This waking period, known in some cultures as the “watch," was filled with everything from bringing in the animals to prayer. Some folks visited neighbors. Others smoked a pipe or analyzed their dreams. Often they lounged in bed to read, chat with bedfellows, or have much more refreshing sex than we modern humans have at bedtime. A 16th-century doctor’s manual prescribed sex after the first sleep as the most enjoyable variety.
But these two sleeps and their magical interim were swept away so completely that by the 20th century, they were all but forgotten.
Historian Craig Koslofsky delves into the causes of this massive shift in human behavior in his new book, Evening's Empire. He points out that before the 17th century, you’d have to be a fool to go wandering around at night, where ne’er-do-wells and cutthroats lurked on pitch-black streets. Only the wealthy had candles, and even they had little need or desire to venture from home at night. Street lighting and other trends gradually changed this, and eventually nighttime became fashionable and hanging out in bed a mark of indolence. The industrial revolution put the exclamation point on this sentence of wakefulness. By the 19th century, health pundits argued in favor of a single, uninterrupted sleep.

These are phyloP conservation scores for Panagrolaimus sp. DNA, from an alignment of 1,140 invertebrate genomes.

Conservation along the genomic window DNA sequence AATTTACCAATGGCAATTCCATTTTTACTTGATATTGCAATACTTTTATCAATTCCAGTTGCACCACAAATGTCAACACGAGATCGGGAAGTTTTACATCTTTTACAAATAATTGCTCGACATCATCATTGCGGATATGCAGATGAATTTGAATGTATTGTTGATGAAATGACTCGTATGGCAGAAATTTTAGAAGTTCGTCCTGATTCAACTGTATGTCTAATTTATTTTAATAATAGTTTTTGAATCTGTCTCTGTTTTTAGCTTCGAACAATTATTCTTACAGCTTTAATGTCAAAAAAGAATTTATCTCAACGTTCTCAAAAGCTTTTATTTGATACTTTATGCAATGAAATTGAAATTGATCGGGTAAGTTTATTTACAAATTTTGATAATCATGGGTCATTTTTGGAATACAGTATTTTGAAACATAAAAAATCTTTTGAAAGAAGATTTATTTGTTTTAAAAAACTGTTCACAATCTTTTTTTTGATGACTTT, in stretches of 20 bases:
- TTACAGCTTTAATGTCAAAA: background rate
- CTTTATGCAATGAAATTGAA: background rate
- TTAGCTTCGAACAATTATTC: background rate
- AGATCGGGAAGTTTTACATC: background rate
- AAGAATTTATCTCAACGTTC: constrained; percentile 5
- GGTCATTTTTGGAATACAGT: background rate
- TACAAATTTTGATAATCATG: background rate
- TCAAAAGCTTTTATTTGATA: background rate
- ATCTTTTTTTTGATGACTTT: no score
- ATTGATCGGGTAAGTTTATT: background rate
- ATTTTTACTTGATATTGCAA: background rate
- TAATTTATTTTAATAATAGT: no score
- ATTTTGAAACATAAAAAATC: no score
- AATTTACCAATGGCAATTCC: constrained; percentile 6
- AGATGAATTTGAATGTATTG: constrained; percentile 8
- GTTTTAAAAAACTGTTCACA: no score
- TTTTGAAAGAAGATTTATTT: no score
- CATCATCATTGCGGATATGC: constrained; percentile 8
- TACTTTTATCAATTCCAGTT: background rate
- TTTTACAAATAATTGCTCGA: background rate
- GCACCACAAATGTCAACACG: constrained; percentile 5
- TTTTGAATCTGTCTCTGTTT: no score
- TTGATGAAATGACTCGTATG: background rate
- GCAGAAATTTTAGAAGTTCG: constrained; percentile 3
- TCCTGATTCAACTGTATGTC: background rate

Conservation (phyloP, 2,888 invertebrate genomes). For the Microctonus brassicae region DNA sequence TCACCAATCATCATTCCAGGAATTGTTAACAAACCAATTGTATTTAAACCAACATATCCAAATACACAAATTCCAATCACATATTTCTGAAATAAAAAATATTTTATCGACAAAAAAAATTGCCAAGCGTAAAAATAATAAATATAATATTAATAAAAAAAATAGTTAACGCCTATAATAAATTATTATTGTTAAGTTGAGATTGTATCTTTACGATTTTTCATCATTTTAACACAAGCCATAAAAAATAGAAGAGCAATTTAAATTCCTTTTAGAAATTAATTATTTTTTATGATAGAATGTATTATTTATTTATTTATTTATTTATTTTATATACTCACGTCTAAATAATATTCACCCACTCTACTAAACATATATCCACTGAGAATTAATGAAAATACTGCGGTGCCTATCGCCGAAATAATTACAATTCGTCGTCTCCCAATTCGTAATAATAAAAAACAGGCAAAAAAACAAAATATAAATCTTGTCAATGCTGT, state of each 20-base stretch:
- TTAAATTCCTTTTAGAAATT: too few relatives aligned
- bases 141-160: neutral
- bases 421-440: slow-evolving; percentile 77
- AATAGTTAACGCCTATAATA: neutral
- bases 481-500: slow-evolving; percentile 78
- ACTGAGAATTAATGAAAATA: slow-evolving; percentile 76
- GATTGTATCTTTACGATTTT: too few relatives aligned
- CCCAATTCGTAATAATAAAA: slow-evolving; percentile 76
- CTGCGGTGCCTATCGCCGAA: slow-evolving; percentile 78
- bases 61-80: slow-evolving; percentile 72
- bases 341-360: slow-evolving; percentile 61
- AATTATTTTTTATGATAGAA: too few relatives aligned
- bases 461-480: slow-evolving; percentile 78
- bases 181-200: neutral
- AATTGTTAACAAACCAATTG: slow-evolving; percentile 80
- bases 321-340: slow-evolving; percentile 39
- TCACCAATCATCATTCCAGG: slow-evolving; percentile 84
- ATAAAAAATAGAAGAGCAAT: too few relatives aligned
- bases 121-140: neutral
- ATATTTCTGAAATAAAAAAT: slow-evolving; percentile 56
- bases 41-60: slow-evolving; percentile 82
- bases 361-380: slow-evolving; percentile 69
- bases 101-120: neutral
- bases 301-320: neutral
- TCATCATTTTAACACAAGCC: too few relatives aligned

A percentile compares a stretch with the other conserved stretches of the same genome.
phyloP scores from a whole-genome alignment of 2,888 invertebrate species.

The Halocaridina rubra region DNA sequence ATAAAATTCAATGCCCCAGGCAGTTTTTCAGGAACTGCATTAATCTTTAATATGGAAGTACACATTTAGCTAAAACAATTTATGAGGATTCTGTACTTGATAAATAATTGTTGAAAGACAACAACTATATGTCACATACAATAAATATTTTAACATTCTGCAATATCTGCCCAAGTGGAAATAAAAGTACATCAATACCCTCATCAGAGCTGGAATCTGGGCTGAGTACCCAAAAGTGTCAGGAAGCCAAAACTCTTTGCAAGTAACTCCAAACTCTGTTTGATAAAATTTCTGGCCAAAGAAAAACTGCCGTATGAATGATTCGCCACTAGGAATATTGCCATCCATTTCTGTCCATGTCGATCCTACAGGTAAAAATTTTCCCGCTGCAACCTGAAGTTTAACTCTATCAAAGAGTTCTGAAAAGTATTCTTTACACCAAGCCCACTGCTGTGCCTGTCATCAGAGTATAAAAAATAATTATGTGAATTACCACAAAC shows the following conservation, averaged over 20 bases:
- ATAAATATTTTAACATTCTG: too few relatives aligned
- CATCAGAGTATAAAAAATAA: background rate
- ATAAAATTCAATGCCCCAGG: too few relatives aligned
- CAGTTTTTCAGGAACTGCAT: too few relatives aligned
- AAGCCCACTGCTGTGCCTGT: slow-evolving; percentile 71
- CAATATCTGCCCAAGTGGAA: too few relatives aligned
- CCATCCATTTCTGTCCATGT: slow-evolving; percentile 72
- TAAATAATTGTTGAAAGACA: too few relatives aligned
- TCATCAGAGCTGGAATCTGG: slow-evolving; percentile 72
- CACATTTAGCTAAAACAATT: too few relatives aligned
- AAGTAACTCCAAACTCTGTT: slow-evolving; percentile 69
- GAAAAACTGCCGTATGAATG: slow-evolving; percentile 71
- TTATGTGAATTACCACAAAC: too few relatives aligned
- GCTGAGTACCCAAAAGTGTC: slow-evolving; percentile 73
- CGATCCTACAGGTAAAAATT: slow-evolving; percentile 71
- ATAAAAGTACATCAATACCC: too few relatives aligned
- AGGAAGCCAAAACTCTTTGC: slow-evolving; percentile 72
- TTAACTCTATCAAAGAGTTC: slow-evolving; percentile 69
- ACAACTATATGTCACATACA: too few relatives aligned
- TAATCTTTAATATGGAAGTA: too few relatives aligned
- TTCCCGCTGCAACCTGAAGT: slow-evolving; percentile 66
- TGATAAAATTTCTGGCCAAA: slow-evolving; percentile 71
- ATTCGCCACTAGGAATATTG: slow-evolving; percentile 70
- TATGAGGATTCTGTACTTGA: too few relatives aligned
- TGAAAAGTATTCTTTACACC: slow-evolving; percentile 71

We have been told over and over that the eight-hour sleep is ideal. But in many cases, our bodies have been telling us something else. Since our collective memory has been erased, anxiety about nighttime wakefulness has kept us up even longer, and our eight-hour sleep mandate may have made us more prone to stress. The long period of relaxation we used to get after a hard day’s work may have been better for our peace of mind than all the yoga in Manhattan.
After learning this, I went in search of lost sleep.
Past Life Regression
“Even a soul submerged in sleep
is hard at work and helps
make something of the world.”
― Heraclitus, Fragments
What intrigued me most about the sleep research was a feeling of connection to ancient humans and to a realm beyond clock-driven, electrified industrial life, whose endless demands are more punishing than ever. Much as Werner Herzog’s documentary Cave of Forgotten Dreams pulls the viewer into the lives of ancient cave dwellers in southern France who painted the walls with marvelous images, reading about how our ancestors filled their nights with dream reflection, lovemaking and 10-to-12 hour stretches of down-time produced a strange sense of intimacy and wonder.